Another minister said: “There is a concern that if people are doing their job from home, you might as well have someone doing the job from home in a foreign country where labour costs are much cheaper. It’s not so much about the cost of office space, because a lot of firms are in long-term leases anyway – it’s more about the wage bill.”
Kevin Ellis, chairman and senior partner at PricewaterhouseCoopers, one of the big four accounting firms, said: “Office life is core to our business. You can do lots of things remotely, but it’s not always quite the same. Ultimately people learn through observation, and learning is what powers a service-based business.”
The big four – which also comprises EY, KPMG and Deloitte – hire thousands of graduates and school-leavers each year, with a large cohort arriving in the autumn months.
Tamzen Isacsson, the chief executive of the Management Consultancies Association, said the outlook for the consulting sector is “broadly stable and positive” but pointed to some struggles faced by firms.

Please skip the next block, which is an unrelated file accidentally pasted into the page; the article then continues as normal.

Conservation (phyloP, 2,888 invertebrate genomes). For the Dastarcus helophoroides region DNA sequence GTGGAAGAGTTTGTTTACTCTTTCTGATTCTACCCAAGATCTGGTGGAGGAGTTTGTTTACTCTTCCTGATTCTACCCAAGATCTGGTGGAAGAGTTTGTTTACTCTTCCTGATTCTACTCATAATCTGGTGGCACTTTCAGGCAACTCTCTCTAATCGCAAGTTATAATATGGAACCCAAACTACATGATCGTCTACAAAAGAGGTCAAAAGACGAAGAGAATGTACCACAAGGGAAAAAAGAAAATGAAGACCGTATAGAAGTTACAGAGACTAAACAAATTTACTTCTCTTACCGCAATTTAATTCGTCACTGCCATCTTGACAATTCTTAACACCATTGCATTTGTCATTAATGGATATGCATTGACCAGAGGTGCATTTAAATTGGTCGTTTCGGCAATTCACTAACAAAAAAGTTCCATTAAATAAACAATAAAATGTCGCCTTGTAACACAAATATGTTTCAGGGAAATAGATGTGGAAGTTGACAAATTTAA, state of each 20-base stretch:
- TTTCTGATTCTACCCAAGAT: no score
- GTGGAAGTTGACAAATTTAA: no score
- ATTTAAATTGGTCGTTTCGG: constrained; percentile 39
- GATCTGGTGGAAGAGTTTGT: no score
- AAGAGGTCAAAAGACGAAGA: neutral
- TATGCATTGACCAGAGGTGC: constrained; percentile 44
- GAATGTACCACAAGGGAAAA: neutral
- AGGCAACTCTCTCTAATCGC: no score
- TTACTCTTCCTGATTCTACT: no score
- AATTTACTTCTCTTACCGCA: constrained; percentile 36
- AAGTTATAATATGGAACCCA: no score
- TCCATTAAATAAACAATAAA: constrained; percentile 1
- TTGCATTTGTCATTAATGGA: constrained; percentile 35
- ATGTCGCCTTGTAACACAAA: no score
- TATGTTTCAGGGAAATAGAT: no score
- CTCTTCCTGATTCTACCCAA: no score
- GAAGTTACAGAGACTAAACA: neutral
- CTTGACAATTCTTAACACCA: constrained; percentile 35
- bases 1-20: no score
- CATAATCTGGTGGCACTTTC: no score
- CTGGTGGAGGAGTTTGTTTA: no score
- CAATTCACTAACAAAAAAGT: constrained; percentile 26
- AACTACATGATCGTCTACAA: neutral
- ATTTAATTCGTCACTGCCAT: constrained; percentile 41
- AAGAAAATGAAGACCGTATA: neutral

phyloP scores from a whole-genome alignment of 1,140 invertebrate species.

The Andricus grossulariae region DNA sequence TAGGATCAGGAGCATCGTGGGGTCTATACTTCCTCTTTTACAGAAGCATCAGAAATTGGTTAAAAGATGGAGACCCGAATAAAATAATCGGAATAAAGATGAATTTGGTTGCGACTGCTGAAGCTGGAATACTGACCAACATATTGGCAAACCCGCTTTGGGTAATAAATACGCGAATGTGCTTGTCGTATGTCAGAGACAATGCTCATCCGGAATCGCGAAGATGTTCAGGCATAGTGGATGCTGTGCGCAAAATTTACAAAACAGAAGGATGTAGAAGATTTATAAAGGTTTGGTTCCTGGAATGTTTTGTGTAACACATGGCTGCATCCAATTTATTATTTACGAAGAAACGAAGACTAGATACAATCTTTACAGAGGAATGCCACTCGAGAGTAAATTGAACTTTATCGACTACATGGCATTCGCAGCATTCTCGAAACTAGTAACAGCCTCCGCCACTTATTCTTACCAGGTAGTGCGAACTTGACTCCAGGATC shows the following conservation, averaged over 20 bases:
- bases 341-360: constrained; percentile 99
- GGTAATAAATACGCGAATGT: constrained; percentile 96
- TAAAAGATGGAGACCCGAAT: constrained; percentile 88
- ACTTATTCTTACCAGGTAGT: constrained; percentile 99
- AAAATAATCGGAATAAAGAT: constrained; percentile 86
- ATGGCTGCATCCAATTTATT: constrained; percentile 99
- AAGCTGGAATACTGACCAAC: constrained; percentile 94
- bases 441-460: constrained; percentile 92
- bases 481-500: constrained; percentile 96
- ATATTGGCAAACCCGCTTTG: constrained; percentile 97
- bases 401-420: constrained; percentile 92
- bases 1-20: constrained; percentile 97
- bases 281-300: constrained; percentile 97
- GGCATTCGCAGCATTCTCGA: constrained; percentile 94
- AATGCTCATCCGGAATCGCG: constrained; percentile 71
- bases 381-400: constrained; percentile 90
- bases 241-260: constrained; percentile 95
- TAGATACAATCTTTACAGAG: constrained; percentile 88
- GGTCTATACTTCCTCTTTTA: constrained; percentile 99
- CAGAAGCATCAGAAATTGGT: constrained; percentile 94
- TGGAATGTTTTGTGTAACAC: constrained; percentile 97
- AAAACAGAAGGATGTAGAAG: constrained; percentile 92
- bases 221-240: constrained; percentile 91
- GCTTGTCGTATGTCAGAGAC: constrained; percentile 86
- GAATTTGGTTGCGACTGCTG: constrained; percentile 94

She said: “Building relationships with new clients on new projects is difficult when you’re just on the phone… it’s not as easy to maintain team morale, and dynamics.”
Tej Parikh, the chief economist at the Institute of Directors, said: “Remote working has undoubtedly worked better than expected for many firms, but we can’t ignore the potential downsides.
“It can present a real challenge in terms of onboarding new recruits and for staff development, much of which often depends on informal office interactions. If issues like these aren’t dealt with, they could eat away at productivity.”
The ONS survey of 24,500 businesses found manufacturing firms had suffered the most, with 46 per cent experiencing declines, followed by 39 per cent of property companies and 34 per cent of those based in professional, scientific and technical industries.
Just 12 per cent of firms believe productivity has increased during lockdown, while 52 per cent reported no effect.